The following is a description of the organizers' deeper spiritual intent and context for the annual Prayer Vigil for the Earth. During previous years, these deeper purposes have been held privately. We thank David Miller of the Nathan Cummings Foundation for encouraging us to speak openly of our spiritual goals and to the Lifebridge Foundation, who simultaneously requested a description of the heart or essence of our work. These two invitations provided the impetus for us to share the deeper spiritual context of what we are doing, why we are doing it, and how we evaluate our success.
In 1993 a spiritual calling to create an event in Washington, DC emerged in the minds and hearts of several individuals. By 1997, the original group of three collaborators had expanded to over thirty people on the Organizing Committee,hundreds of volunteers had offered their services, and many organizations were providing in-kind donations. At the urging of Lakota elder Harry F. Bryd, the Prayer Vigil went from a primarily Indigenous Wisdom Keepers event in 1993-1996 to a multi-cultural and multi-faith event offered to the public in 1997 to the present. In addition, simultaneous events have been held in different sites within the USA and in many different countries. In keeping with the organizers' spiritual belief in the power of people gathered in sacred ceremony across the centuries and the capacity for such ceremonies to make enduring impacts on consciousness, the Prayer Vigil for the Earth is held annually to plant seeds for present and future generations free to all. Important background for understanding the spiritual nature of the event is provided by these three considerations: (A) the setting for the original annual event; (B) the sacred structure for housing people and activities; and (C) the social-spiritual architecture provided to nurture the seeds.
The Mall in Washington, DC, in particular the center of the Mall near the Washington Monument, is an appropriate setting because:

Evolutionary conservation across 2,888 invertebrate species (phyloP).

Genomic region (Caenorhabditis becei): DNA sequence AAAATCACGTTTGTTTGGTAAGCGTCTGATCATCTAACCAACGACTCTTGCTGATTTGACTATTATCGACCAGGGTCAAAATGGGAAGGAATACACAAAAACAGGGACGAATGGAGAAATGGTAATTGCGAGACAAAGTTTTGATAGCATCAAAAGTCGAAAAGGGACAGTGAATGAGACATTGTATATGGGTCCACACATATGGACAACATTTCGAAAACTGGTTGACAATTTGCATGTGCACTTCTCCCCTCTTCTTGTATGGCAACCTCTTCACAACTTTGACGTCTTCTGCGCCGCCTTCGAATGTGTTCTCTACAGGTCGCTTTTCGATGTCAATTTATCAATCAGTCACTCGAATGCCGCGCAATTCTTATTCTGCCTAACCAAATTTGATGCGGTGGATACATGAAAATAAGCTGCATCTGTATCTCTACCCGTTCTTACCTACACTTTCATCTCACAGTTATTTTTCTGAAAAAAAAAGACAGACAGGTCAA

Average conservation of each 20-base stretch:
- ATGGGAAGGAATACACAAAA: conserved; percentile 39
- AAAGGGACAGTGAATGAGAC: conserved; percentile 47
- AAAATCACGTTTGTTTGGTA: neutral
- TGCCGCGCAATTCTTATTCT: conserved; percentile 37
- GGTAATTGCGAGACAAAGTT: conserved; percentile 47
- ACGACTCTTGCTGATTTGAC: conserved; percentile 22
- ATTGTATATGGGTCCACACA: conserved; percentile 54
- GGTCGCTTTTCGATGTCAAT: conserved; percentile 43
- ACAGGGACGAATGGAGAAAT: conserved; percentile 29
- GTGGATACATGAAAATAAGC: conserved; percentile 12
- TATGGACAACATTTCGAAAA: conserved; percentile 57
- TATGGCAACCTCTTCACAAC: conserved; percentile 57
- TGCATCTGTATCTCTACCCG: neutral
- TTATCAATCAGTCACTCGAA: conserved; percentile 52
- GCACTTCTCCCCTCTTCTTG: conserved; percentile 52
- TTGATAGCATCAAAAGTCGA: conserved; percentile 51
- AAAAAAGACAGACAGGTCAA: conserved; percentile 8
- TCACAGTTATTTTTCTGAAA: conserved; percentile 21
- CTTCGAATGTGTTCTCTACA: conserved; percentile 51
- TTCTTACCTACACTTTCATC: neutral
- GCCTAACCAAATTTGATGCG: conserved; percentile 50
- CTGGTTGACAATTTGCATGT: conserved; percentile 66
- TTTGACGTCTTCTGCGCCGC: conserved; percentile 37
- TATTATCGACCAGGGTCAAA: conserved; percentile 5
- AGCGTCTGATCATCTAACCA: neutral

- the location symbolizes a successful people's democracy;
- Washington, DC is a powerful city on the Earth at this time;
- the Mall provides a model for all the world's people to participate in their own freedom and democracy,
- the deeper values of the site reflect the core values of the Constitution as well as other democratic systems indigenous to this land, e.g. the Iroquois Great Law of Peace;
- the site calls out for healing a city and a nation whose political functions are in need of renewal and transformation; and
- mystical and Masonic literature indicate that an obelisk, which symbolizes masculine power, such as the Washington Monument broadcasts information and energy.
For these reasons, the setting for the early Prayer Vigils for the Earth was in the center of the Washington, DC Mall next to the Washington Monument. From 2003 - 2005, the Vigil site moved to West Potomac Park, a beautiful setting near the Potomac River. The increased security in Washington DC made the Washington Monument site unavailable at that time. The West Potomac Park site offered a setting very conducive to meditation and intense prayer. It enhanced the ability to take the core values of the Vigil and incorporate them into our hearts. In 2006 we returned to the Washington Monument to bring prayerful focus back to the heart of Washington DC.
The Sacred Structure
Recognizing that the Prayer Vigil would be a living, virtual form whose enduring physical presence would rest in its ability to make the soil upon which it is held sacred, the organizers selected the structure valued by Indigenous people throughout the Earth and many other cultures-the sacred circle or hoop. The circle, symbolic of the Earth's shape, is ideal because it provides a container for all life and because everyone enters as equals. The circle is created by the erection of an Earth Peace Village, which is demarcated by portable structures. During the beginning years, the circle was composed of tipis. As a reflection of the multi-faith, multi-ethnic, multi-cultural nature of the Prayer Vigil since 1997, in addition to tipis, the Prayer Vigil circle now includes a Jewish Sukkah,a Christian altar, an African ancestral altar, an international labyrinth, and a Tibetan Stupa.Buddhist and Japanese Prayer Flags and the John Denver Memorial Peace Cloth encircle the site.